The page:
Anyone listening to Lord Falconer talking about his ‘Assisted Dying Bill’ on Channel Four last Saturday night would have been led to believe (by Falconer itself) that it applied only to patients with hours or days to live. They were being misled.
The bill actually licenses doctors to dispense lethal drugs to mentally competent adults who have less than six months to live and a ‘settled wish’ to die.
But according to Margaret Dore (pictured), a Lawyer in Seattle Washington, who has experience of a similar law, says that even six months may be a gross underestimate.
She argues that ‘eligible’ patients may have years, even decades, to live.
Here’s her account – the references are on her website.
Lord Falconer’s Bill, which is based on the Oregon and Washington assisted suicide laws, would legalize assisted suicide for persons with a ‘terminal illness’, defined in terms of a prediction of less than six months to live.  The Oregon and Washington laws have a similar six months to live criteria. 
Under all three laws, ‘eligible’ patients may have years, even decades, to live. This is true for the following the following reasons:
1. Predictions of life expectancy can be wrong
Patients may have years or even decades to live because predicting life expectancy is not an exact science. Consider John Norton who was diagnosed with ALS. He was told that he would get progressively worse (be paralyzed) and die in three to five years. Instead, the disease progression stopped on its own. In a 2012 affidavit, at age 74, he states:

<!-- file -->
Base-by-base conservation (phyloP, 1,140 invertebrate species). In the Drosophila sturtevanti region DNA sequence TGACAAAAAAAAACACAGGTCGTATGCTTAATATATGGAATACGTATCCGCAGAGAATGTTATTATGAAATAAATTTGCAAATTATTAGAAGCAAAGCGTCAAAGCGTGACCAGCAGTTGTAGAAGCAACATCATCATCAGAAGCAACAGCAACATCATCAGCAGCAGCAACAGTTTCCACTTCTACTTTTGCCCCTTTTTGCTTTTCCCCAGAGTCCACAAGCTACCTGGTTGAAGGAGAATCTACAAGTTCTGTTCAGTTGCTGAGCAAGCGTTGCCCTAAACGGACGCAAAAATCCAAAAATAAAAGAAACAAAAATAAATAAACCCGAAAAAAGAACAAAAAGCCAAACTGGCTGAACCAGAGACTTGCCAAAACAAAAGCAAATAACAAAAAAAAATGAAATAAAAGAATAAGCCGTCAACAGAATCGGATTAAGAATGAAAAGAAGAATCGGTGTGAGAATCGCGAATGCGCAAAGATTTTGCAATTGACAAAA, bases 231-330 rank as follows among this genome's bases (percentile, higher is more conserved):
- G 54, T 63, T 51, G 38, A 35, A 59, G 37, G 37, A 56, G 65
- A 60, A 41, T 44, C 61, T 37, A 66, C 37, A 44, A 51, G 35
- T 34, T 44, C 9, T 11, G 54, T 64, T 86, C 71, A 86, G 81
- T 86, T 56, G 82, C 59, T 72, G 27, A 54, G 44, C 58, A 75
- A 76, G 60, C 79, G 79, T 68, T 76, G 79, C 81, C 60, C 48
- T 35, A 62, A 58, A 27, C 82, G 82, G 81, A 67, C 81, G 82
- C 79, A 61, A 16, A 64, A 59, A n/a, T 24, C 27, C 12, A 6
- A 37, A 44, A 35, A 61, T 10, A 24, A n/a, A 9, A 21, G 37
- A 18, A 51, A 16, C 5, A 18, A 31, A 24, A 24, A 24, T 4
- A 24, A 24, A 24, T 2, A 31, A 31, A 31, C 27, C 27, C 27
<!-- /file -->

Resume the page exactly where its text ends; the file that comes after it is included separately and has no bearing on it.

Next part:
‘If assisted suicide or euthanasia had been available to me in the 1950's, I would have missed the bulk of my life and my life yet to come.’ (Link) 
2. The six months to live is determined without treatment
Consider Oregon resident, Jeanette Hall, who was diagnosed with cancer and decided to ‘do’ Oregon's law. Her doctor, Kenneth Stevens, didn't believe in assisted suicide and encouraged her to be treated instead. It is now 14 years later and she is ‘thrilled’ to be alive. This is Dr Steven's affidavit filed by the Canadian government in Leblanc v. Canada, now dismissed, discussing Jeanette. This is Jeanette's affidavit, also filed by the Canadian government in the same case.
3. In Oregon, the six months to live criteria is now being interpreted to include chronic conditions such as diabetes.
Oregon doctor, William Toffler, explains:
‘Our law applies to “terminal” patients who are predicted to have less than six months to live. In practice, this idea of terminal has recently become stretched to include people with chronic conditions such as chronic lower respiratory disease and diabetes. Persons with these conditions are considered terminal if they are dependent on their medications, such as insulin, to live. They are unlikely to die in less than six months unless they don’t receive their medications. Such persons, with treatment, could otherwise have years or even decades to live. ‘
Margaret Dore is a lawyer in Seattle Washington the President of Choice is an Illusion.